An Epicurean Message Hits Home 2000 Years Later In London
This past week, I was lucky to be able to attend a worldwide simulcast movie-theater presentation highlighting the new exhibit at the British Museum in London on artifacts from Pompeii and Herculaneum. The presentation was excellent, but one particular part of it struck home as worthy of mention here. One of the more noteworthy pieces on exhibit, which is apparently generating as much talk as any other, is the famous “goat sex” statue from the Villa of the Papyri, which is of course the home of our famous Epicurean library.
The point I want to focus on here was the reaction of the two stars of the presentation, Mary Beard and Bettany Hughes, to the goat statue. Mary Beard was the “expert” designated to explain the significance of the artifacts, and Bettany Hughes was the designated nice-looking narrator whose role was both to spark interesting dialogue and to appeal to the men in the audience who were bored by looking at the artifacts. Despite their roles, I want to suggest the possibility that the expert’s opinion of the statue was probably very wrong, and the untrained reaction of Bettany Hughes was probably exactly what the Epicureans of the day intended.
Mary Beard gave the standard academic view, with a big smile and twinkling eyes. My paraphrase: this statue was found in an Epicurean garden, don’t ya know, and the Epicureans were into pleasure, don’t ya know, and this is just another example of the erotic ways those wild and crazy Epicureans engaged in all sorts of fantasies (big smile).
Mind you this is not written to be critical of Mary Beard. No doubt hers is the standard view – but in my view it is quite likely that she was very wrong.
Bettany Hughes, on the other hand, gave the kind of response that intellectuals love to look down on as provincial. But in truth her reaction is likely just what the Epicureans intended. Hers was the kind of reaction that females in most ages before us gave, before we learned in very recent years how cool it is to explore new ways of portraying graphic sex. Bettany Hughes gave the response that has been the norm for 2000 years – she carried on about how shocking the image was, how disturbing it was, and how she could hardly bear to look at it without being more disturbed every second.
That, my friends, might well have been exactly the reaction that the Epicureans intended when they added the statue to their collection. Not because the Epicureans were grossly emotional about sex, because all indications are they were not. What they were moved to be emotional about, however, what they did love to ridicule and make fun of, and what they did find disgusting was the absurdity of the common religions and legends.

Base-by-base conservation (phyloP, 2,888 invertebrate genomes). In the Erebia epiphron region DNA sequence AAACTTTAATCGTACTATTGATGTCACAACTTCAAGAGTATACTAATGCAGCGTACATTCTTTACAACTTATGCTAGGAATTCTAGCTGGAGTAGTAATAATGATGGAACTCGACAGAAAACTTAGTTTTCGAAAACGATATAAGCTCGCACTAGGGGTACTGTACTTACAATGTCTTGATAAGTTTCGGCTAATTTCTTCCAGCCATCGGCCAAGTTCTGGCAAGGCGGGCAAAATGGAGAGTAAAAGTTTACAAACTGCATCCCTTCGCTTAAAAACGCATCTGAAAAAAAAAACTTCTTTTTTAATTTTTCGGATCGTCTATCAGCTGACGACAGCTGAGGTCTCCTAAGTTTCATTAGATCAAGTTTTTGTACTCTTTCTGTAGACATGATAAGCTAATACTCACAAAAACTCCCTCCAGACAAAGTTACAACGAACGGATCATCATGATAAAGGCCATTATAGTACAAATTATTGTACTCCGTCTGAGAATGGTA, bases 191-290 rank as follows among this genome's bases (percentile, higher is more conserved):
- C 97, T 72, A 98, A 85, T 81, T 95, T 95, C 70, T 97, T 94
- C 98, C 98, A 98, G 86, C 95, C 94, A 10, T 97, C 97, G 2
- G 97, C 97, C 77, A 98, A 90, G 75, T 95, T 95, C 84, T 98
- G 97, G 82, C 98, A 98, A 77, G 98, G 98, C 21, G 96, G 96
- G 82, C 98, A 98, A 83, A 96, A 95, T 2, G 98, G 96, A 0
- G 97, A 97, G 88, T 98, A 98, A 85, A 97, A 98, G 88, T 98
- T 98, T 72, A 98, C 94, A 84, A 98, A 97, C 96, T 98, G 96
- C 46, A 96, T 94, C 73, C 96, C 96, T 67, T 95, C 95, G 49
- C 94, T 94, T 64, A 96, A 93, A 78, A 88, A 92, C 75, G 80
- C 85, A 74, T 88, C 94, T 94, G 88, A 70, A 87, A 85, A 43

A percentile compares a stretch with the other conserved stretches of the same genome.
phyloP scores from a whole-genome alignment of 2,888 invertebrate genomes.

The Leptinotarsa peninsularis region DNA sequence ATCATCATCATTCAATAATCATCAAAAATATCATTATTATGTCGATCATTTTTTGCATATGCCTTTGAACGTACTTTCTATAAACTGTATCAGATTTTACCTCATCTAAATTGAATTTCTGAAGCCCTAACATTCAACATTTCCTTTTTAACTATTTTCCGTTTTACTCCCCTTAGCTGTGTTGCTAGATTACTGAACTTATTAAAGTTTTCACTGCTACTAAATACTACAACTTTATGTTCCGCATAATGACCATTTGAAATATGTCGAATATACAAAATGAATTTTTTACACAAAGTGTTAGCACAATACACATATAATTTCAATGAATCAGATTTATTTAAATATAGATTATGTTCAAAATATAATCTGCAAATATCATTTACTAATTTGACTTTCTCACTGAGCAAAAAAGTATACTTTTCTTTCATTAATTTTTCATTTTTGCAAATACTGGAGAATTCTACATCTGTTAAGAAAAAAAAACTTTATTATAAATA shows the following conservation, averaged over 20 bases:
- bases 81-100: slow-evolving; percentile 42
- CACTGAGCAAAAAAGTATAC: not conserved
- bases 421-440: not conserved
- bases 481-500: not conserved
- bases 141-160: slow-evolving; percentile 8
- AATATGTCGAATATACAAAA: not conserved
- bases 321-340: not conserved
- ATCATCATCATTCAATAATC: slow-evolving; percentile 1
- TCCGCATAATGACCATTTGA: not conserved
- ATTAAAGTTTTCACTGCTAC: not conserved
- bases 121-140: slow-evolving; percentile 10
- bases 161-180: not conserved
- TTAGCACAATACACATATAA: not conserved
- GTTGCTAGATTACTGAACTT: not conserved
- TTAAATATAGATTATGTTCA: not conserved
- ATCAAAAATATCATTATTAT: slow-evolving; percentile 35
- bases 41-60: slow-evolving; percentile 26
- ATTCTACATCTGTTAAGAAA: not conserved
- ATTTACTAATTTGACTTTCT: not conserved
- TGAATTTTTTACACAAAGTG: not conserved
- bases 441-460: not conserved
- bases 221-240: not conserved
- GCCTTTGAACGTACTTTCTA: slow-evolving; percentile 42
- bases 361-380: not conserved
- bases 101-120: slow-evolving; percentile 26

As we know from Lucretius, from Philodemus, and probably from other references which escape my mind at the moment, it was a constant theme of Epicureans that Pans and Centaurs and mythological creatures like that not only did not exist, but could not exist under the laws of Nature. I would suggest that the ancient Epicureans could not have failed to see what Bettany Hughes saw two thousand years later — that this image is, despite the beauty of its workmanship as a statue, is revolting and disgusting! What better way to ridicule and reinforce in the mind of current and potential Epicureans the true nature of the common religions? What better way to illustrate how unreal, how ridiculous, and how offensive to true notions of divinity the legends of the poets and the common folk had become, than to portray the seedy details of what the religions held to be true?
Consider that Lucretius, from much the same time period, employed the image of the murder of Iphigenia, daughter of Agamemnon, in much the same way. What better way to highlight the horror and pure evil that comes from religion than to portray its handiwork in stark detail – the murder of a totally innocent girl at the whim and direction of the priests! The portrayal of Iphigenia below (from Pompeii) might well have been intended to serve much the same function.
I would suggest that must the same effect would be obtained by portraying Abraham sacrificing Isaac, not in the romanticized way illustrated here, but in the stark reality of the horror of the scene.
How many other outrageous scenes from the Christian, Islamic, and Jewish religions could be portrayed in the visual arts and used in a similar way? Would not the bitter truth of having to look at the horrors that religion glosses over have an excellent effect in liberating the mind? Far too many examples come to mind to list here, but thanks to Bettany Hughes, I think we’ve been given a useful illustration of the good effects that such portrayals might generate.
So as we close, meditate on the goat-sex statue in all its glory, and remember what Lucretius wrote in De Rerum Natura: “So great is the power of religion to persuade men to evil!”